As is understood from the results of Table 2, the diffraction gratings of Examples 1-5 all showed good results, but the diffraction grating of Comparative Example 1 showed a large change in diffraction efficiency after the durability test so that it was evaluated to be unsuitable as a diffraction grating.

                                  TABLE 1__________________________________________________________________________                            Composition (weight parts)                            Example    Comp.                  Component                        Mn  1 2  3 4 5 Ex. 1__________________________________________________________________________Urethane-modified polyester acrylate (I)                  (A)   860          20Urethane-modified polyester acrylate (II)                  (A)   1500     22                                   20                                     20Urethane-modified polyester acrylate (III)                  (A)   1400  32Urethane-modified polyester acrylate (IV)                  (A)   3000                            25   22                                   20Urethane-modified polyester acrylate (V)                  (A)   510            50Trimethylolpropane triacrylate                  (B)   296   20Dipentaerythritol hexaacrylate                  (B)   578        20                                     20                                       10Tris(2-acryloxyethyl) isocyanurate                  (B)   423 15                              16 31                                   15                                     15                                       15Trimethylolpropane-propoxy triacrylate                  (B)   470 50Cyclohexyl acrylate    (C)   --  10   25                                   25                                     25                                       25Dicyclohexyloxyethyl methacrylate                  (C)   --    321-Hydroxycyclohexyl phenyl ketone                  (D)   --   2                              3   1                                    1                                      2                                       2Young's moduls ratio (at 100° C./at 20° C.)                            18)                              6.2                                 44                                   22                                     20                                       0.5__________________________________________________________________________

              TABLE 2______________________________________Evaluation of optical lenses       Example          Comp.       1    2      3      4    5    Ex. 1______________________________________Durability Test (I)Appearance    good   good   good good good goodWear resistance         good   good   good good good goodSolvent resistance         good   good   good good good goodAdhesion      good   good   good good good goodDiffraction efficiency         ±5  ±5  ±5                            ±5                                 ±5                                      ±15change (%)Durability Test (II)Appearance    good   good   good good good goodWear resistance         good   good   good good good goodSolvent resistance         good   good   good good good goodAdhesion      good   good   good good good goodDiffraction efficiency         ±5  ±5  ±5                            ±5                                 ±5                                      ±40change (%)______________________________________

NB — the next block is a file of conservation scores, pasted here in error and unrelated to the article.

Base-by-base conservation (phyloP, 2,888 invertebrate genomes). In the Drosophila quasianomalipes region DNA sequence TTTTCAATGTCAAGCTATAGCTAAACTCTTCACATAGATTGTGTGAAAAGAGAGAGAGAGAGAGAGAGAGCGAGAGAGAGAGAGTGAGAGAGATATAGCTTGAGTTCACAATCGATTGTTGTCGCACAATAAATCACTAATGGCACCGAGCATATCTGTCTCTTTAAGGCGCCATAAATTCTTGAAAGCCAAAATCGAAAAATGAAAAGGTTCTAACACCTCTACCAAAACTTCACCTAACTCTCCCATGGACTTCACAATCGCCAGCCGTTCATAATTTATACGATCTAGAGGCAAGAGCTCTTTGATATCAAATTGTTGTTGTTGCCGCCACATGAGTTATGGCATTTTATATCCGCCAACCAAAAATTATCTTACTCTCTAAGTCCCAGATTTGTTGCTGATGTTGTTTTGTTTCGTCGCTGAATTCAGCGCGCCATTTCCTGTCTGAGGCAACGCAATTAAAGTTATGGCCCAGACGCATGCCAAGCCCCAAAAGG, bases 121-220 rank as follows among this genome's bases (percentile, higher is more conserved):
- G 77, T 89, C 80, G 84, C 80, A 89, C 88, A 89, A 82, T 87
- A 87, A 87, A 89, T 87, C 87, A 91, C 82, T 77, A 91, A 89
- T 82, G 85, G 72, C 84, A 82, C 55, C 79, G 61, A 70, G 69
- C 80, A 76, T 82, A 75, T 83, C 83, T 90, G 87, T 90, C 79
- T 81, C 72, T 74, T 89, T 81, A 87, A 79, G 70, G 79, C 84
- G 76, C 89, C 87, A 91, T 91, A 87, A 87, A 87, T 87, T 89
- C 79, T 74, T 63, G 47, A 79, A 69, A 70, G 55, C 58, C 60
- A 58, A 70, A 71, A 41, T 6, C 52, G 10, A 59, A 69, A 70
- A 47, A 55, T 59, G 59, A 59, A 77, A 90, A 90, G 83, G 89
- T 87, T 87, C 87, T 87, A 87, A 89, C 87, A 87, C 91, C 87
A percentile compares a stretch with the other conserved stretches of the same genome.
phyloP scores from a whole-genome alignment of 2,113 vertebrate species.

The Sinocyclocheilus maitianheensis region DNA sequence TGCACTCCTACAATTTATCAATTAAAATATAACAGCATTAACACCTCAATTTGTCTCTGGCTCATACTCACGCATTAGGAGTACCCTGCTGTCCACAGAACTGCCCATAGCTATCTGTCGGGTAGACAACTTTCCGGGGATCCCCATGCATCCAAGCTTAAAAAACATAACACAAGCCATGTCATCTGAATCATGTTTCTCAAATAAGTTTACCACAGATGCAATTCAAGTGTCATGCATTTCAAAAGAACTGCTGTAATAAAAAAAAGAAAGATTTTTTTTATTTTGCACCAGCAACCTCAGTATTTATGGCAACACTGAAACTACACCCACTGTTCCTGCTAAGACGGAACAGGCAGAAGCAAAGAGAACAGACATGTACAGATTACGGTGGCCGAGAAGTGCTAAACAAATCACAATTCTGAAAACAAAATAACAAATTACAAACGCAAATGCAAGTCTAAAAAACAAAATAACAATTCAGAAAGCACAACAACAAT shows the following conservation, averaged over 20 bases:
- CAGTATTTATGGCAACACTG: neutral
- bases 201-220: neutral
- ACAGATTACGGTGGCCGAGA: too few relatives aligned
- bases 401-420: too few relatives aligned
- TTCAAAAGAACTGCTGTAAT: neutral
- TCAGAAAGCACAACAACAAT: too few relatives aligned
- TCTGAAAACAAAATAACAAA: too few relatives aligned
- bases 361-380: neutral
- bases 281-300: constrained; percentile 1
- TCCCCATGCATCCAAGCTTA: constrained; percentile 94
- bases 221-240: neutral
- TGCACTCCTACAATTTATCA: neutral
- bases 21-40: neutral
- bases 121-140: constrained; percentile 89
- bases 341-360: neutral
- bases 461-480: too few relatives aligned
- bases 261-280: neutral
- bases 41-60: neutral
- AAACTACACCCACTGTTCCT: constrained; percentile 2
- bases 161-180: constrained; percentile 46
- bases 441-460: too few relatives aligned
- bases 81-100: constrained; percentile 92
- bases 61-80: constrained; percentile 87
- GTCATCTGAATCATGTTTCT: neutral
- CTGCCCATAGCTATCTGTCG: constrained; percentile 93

Claims (4)

What is claimed is:
1. A diffraction grating comprising:
a substrate and a resin layer having a repetitive pattern formed on the substrate, wherein said resin layer comprises a cured product of a photocurable resin composition comprising:
(i) 25-45 wt. % of (A) a polyfunctional urethane-modified polyester (meth)acrylate comprising a polyester oligomer and a plurality of (meth)acryloyl groups bonded to the polyester oligomer via a urethane group and having a number-average molecular weight of at least 800,
(ii) 31-70 wt. % of (B) a polyfunctional (meth)acrylate having a number-average molecular weight of less than 650,
(iii) 5-44 wt. % of (C) a monofunctional (meth) acrylate, and
(iv) (D) a photopolymerization initiator.
2. A diffraction grating according to claim 1, further comprising a reflection layer on the resin layer.
3. A diffraction grating according to claim 1, further comprising an anti-reflection layer on the resin layer.
4. A diffraction grating according to claim 1, wherein the resin layer shows a Young's modulus at 100° C. which is 10-90% of that at 20° C.
US08182562 1993-01-18 1994-01-18 Diffraction grating Expired - Lifetime US5629804A (en)

Priority Applications (2)

Application Number Priority Date Filing Date Title
JP5-005971 1993-01-18
JP597193 1993-01-18

Publications (1)

Publication Number Publication Date
US5629804A true US5629804A (en) 1997-05-13

Family

ID=11625746

Family Applications (1)

Application Number Title Priority Date Filing Date
US08182562 Expired - Lifetime US5629804A (en) 1993-01-18 1994-01-18 Diffraction grating

Country Status (1)

Country Link
US (1) US5629804A (en)

Cited By (19)

* Cited by examiner, † Cited by third party
Publication number Priority date Publication date Assignee Title
US5965460A (en) * 1997-01-29 1999-10-12 Mac Dermid, Incorporated Polyurethane composition with (meth)acrylate end groups useful in the manufacture of polishing pads